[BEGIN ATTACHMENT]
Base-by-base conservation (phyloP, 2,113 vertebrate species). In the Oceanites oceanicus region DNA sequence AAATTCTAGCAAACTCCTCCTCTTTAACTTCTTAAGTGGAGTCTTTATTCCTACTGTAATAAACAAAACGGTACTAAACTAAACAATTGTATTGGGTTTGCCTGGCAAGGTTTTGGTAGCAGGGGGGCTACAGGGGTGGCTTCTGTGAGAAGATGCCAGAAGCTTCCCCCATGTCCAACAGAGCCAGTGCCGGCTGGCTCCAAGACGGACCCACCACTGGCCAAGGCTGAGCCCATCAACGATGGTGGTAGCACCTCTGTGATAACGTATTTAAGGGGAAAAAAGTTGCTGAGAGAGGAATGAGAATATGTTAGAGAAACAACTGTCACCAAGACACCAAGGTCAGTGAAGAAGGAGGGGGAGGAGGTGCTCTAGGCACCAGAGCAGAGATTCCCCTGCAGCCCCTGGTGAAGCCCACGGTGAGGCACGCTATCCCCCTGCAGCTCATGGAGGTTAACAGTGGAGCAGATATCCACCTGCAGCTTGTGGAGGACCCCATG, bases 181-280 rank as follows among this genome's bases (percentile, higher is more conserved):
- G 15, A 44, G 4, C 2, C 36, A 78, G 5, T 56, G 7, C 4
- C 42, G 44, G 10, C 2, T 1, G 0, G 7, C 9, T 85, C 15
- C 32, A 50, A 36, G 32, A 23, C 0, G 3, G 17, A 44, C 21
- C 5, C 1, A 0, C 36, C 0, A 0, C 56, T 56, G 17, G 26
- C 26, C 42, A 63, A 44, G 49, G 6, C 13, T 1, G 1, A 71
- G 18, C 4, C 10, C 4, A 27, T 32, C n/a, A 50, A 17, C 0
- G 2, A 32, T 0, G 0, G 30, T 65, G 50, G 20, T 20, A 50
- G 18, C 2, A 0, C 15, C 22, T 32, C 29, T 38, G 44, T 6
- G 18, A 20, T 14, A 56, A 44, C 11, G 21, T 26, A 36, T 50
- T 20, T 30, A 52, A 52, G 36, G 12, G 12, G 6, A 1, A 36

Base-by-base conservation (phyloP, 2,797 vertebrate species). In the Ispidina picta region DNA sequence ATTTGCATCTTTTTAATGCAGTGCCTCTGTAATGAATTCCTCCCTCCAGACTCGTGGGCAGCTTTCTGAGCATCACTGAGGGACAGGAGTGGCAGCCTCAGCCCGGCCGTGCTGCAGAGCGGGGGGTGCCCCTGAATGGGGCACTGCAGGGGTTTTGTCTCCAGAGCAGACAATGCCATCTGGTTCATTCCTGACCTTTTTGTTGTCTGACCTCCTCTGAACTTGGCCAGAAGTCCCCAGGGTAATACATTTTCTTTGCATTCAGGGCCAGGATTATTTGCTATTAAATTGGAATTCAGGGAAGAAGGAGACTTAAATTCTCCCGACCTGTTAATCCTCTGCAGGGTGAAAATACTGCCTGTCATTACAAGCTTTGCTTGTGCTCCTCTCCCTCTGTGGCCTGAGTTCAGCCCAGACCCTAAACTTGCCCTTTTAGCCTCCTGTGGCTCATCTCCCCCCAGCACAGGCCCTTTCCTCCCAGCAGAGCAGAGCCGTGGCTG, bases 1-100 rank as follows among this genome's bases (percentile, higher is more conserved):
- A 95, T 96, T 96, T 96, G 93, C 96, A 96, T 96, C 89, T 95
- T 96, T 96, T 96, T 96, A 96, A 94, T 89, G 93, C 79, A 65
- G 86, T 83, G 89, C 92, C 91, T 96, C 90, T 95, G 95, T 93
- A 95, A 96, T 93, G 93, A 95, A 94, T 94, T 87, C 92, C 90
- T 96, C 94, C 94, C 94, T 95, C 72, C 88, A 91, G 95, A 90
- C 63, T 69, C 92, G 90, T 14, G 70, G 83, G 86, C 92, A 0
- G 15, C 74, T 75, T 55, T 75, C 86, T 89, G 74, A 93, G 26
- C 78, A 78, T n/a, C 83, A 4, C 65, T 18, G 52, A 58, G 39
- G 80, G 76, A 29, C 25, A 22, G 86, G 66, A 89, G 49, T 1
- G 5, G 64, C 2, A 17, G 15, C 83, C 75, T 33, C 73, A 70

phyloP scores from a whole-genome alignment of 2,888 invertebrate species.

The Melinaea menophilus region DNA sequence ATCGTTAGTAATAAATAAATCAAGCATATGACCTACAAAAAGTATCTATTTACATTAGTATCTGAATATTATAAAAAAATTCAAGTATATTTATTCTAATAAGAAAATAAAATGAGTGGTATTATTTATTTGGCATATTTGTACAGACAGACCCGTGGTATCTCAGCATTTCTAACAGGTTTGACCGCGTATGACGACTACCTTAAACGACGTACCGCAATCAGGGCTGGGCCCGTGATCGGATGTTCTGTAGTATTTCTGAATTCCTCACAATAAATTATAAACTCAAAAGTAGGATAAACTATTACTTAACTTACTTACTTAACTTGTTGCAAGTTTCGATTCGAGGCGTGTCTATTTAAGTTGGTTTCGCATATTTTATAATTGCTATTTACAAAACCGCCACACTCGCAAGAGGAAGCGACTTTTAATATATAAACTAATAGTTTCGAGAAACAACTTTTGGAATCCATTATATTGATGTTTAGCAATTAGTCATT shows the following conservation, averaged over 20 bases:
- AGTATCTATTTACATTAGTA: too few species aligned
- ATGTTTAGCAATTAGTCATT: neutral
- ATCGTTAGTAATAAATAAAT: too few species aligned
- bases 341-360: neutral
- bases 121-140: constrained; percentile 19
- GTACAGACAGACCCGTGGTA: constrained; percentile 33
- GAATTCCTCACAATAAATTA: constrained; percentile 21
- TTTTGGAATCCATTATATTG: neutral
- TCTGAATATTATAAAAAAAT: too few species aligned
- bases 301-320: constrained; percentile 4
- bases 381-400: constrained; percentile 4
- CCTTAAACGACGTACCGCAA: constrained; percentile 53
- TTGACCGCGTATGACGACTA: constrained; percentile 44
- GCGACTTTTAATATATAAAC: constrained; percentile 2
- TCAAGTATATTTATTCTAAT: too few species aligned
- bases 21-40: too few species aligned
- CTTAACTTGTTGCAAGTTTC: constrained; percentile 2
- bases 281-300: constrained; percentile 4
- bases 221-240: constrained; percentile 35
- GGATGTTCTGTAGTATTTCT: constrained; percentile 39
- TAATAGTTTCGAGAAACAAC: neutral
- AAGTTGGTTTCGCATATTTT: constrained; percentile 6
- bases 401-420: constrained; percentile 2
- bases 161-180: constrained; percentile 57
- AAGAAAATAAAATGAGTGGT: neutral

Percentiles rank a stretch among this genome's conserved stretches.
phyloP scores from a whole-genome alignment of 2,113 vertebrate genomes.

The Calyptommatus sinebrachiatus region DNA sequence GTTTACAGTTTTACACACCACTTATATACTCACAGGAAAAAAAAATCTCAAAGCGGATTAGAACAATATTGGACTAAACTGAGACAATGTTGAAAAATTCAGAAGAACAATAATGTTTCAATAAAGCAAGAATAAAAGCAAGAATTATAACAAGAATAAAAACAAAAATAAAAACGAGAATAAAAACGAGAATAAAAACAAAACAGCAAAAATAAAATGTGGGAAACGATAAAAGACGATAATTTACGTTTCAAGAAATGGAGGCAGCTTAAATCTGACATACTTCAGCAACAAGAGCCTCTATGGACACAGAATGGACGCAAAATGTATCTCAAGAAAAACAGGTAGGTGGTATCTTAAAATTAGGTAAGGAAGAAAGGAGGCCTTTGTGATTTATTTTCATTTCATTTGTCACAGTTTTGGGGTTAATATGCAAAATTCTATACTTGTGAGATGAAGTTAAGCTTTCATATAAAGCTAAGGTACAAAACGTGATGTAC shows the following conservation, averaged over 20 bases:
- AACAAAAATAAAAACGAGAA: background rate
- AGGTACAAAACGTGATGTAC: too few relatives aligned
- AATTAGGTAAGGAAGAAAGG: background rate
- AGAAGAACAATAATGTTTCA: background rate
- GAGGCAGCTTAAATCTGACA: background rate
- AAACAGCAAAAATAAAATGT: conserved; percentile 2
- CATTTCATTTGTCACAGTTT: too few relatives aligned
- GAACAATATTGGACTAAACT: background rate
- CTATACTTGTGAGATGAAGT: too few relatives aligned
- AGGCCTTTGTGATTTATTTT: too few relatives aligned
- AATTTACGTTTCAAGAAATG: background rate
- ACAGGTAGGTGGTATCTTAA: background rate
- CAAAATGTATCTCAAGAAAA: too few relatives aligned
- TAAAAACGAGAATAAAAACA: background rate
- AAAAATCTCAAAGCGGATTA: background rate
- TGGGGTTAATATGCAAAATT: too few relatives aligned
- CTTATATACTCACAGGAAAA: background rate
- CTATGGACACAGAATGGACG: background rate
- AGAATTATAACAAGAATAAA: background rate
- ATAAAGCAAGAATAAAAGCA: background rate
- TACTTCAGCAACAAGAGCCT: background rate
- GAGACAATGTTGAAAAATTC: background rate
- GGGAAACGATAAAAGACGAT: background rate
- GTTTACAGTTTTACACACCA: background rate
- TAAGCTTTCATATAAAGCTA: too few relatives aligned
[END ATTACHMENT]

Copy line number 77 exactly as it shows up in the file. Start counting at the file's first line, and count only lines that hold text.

- TAAGCTTTCATATAAAGCTA: too few relatives aligned